The Los Angeles Metropolitan Churches (LAM) is building a network of local churches and community groups to provide trauma-informed services to African-American, Latino, and immigrant crime survivors in South Los Angeles.
And now, for the first time, they are receiving federal VOCA funds – funds earmarked for victims services – in order to carry out their work. These funds are more than just a grant. They mark a possible turning point for crime survivors of color, who have long been underserved by the traditional victim services field.
“All too often communities of color have had to witness and endure first-hand the ills and fall-out of social programs that don’t work, public safety systems that don’t protect and serve and cycles of violence and abuse that seem to never end,” said Cheryl Branch, Executive Director of LAM.
There are lots of reasons that crime survivors of color face barriers to getting help. For one thing, people of color are more likely to be blamed for their own victimization, or their victimization is seen as routine and thus less worthy of care. Some don’t even view themselves as victims. At the same time, traditional victim services are not always culturally appropriate or available in the right neighborhoods.
Meanwhile, grassroots, public policy-focused, socio-cultural, community-based support networks like LAM have long played the role of connecting and healing for communities of color, where traditional services fall short. Yet these community groups may not realize that the work they’re doing “counts” as victim services or that they could get access to funds that would extend their reach. Community support groups, candlelight vigils, mothers of murdered children organizing to help one another, hip hop music therapy, and other kinds of community programs have gone underfunded or unfunded, leaving gaps in much-needed services for survivors and victims’ families to fully heal from trauma.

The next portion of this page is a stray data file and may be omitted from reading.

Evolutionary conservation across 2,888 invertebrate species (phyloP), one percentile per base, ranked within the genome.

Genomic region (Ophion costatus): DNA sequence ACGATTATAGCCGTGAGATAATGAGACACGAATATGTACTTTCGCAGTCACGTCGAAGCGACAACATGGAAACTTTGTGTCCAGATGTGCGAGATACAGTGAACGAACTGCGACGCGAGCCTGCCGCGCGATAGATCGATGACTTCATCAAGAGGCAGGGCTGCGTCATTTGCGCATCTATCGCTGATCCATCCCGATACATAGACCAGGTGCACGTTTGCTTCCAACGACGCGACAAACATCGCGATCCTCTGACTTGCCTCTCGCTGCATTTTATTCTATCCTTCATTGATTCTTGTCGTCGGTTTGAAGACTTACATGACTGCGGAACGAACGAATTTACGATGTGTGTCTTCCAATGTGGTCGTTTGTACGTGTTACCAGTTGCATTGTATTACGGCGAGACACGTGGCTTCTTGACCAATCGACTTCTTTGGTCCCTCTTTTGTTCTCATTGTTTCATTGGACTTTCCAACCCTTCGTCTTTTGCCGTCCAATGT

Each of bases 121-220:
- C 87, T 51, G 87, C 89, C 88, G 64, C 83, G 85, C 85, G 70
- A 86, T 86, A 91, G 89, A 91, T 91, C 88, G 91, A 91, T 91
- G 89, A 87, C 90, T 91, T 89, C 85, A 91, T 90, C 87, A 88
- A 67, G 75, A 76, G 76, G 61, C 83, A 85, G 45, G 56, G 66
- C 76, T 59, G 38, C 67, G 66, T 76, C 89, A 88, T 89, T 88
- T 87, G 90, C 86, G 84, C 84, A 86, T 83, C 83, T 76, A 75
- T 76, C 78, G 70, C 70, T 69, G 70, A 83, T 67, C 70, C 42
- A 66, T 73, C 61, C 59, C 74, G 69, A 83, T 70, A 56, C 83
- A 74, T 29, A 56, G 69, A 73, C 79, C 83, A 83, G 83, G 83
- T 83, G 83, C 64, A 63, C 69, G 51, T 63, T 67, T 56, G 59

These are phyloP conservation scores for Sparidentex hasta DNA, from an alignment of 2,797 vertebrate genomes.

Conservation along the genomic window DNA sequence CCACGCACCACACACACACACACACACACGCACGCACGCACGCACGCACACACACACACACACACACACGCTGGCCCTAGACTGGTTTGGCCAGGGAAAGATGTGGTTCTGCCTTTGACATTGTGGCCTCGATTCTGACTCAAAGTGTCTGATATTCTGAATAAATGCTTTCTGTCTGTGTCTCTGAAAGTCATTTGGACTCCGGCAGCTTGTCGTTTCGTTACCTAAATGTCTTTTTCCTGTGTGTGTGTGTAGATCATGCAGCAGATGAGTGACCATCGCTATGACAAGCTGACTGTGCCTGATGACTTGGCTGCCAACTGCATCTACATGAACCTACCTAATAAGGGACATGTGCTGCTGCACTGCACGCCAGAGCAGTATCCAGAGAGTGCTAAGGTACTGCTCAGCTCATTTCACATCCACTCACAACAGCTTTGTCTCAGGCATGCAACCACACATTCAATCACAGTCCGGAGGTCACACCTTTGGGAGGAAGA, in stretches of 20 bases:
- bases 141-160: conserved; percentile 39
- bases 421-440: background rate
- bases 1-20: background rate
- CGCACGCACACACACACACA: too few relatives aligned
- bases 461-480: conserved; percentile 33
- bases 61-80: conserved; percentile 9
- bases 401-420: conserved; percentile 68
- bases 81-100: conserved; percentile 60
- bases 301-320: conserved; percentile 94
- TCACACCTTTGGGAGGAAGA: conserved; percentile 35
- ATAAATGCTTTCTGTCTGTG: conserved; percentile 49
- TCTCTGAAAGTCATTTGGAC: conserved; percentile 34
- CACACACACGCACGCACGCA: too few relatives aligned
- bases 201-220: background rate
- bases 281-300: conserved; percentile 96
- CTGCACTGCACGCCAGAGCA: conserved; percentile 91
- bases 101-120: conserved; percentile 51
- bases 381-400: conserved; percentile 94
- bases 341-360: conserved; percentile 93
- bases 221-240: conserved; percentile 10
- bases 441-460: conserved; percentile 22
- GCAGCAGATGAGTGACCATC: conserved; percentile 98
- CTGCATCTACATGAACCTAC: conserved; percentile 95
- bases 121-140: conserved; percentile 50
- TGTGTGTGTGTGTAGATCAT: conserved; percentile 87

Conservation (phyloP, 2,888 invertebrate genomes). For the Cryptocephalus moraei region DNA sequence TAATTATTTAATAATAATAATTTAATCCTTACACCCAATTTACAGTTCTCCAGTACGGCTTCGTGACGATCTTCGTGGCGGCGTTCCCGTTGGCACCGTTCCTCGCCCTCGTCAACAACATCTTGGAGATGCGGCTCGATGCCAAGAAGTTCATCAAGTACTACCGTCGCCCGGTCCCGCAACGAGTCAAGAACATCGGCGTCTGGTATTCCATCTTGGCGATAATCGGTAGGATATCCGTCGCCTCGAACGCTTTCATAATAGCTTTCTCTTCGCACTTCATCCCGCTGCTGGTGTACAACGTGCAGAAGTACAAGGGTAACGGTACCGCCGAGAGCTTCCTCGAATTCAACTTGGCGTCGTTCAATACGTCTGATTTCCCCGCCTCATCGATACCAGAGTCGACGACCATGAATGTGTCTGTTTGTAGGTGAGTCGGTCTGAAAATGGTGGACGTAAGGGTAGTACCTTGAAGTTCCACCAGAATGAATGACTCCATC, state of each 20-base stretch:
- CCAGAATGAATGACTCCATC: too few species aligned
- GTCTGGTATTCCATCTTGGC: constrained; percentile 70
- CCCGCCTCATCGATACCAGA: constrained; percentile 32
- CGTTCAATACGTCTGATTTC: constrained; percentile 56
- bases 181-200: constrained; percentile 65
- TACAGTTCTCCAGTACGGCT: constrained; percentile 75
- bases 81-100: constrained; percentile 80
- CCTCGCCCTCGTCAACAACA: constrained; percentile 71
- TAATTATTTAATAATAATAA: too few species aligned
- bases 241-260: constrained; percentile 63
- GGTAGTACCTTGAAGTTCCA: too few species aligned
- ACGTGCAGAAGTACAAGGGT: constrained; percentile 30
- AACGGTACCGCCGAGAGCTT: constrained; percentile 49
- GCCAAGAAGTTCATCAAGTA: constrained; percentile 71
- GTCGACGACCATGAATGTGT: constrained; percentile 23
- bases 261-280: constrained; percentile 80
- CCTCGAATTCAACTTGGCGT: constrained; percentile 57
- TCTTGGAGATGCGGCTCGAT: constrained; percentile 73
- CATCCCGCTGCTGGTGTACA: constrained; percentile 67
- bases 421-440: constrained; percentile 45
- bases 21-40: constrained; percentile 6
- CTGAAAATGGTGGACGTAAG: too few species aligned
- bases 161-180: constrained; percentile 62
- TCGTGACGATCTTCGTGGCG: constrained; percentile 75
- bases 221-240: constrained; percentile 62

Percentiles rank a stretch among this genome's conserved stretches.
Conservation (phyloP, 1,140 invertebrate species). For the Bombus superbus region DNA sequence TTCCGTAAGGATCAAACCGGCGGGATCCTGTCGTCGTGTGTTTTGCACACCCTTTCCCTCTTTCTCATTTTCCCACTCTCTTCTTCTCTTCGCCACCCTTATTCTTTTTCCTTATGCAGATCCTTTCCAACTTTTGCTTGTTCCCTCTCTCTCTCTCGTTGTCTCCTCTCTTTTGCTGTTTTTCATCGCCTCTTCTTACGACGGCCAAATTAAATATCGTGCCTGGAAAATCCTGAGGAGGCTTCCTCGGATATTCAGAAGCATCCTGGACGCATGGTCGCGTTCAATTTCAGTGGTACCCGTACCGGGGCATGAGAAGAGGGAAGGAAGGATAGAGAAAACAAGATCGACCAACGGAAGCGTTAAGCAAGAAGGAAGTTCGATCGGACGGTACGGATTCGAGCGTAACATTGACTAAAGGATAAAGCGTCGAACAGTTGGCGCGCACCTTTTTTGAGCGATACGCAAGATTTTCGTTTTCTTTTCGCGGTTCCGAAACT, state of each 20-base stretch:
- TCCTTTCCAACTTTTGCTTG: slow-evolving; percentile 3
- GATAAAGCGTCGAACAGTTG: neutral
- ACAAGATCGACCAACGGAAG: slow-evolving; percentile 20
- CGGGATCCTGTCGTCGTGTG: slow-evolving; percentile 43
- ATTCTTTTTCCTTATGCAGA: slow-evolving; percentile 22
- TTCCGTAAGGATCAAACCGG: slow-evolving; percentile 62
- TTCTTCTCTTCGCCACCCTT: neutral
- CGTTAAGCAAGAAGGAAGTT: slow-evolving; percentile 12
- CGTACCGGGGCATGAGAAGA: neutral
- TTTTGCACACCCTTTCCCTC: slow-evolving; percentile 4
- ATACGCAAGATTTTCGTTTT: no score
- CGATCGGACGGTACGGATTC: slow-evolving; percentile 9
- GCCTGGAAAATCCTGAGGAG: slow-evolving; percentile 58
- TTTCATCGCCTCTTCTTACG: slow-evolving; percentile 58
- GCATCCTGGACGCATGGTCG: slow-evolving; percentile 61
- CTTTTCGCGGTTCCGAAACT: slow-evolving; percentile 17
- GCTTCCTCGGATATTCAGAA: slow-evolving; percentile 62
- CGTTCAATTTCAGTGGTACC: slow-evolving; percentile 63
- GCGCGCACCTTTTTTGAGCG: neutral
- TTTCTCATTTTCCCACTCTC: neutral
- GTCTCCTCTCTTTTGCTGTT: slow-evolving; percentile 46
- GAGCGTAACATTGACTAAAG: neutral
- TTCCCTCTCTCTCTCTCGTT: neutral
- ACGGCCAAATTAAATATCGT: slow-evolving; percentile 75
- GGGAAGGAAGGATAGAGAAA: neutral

EJUSA has been thrilled to help close that gap, by working with groups like LAM to learn about VOCA funds and help them apply. This winter we worked with LAM to frame its activities and refine its goals to meet the victim services funding guidelines. We developed templates for budgets, partnership agreements, and helped LAM with its proposal.
“The technical assistance that EJUSA provided was instrumental in providing the tools, support, and expertise we needed to submit a successful VOCA application,” said Branch. “As forerunners to survivor services in faith communities, this grant will help us reimagine a better Los Angeles and offer hope, healing and support to survivors of crime.”
“LAM’s work is incredibly important,” said Latrina, EJUSA’s Grassroots Capacity Building Specialist. “They are one of the only organizations in South Los Angeles that is directly working with African American survivors of violence.”
“LAM is supporting faith-based communities and small churches to be a direct resource for survivors throughout the city,” Latrina continued. “As many African American survivors and victims’ families seek out the church after victimization, it was a really effective way to have impact. I’m excited for the work, and even more excited that we were able to help them get the funding they need to create healing in the community.”
We believe that culturally and socially relevant approaches to trauma are essential to transforming our justice system from one that harms to one that heals. This work is just getting started, and we hope many more groups will gain new funds to bring these important healing services to communities of color and other underserved communities.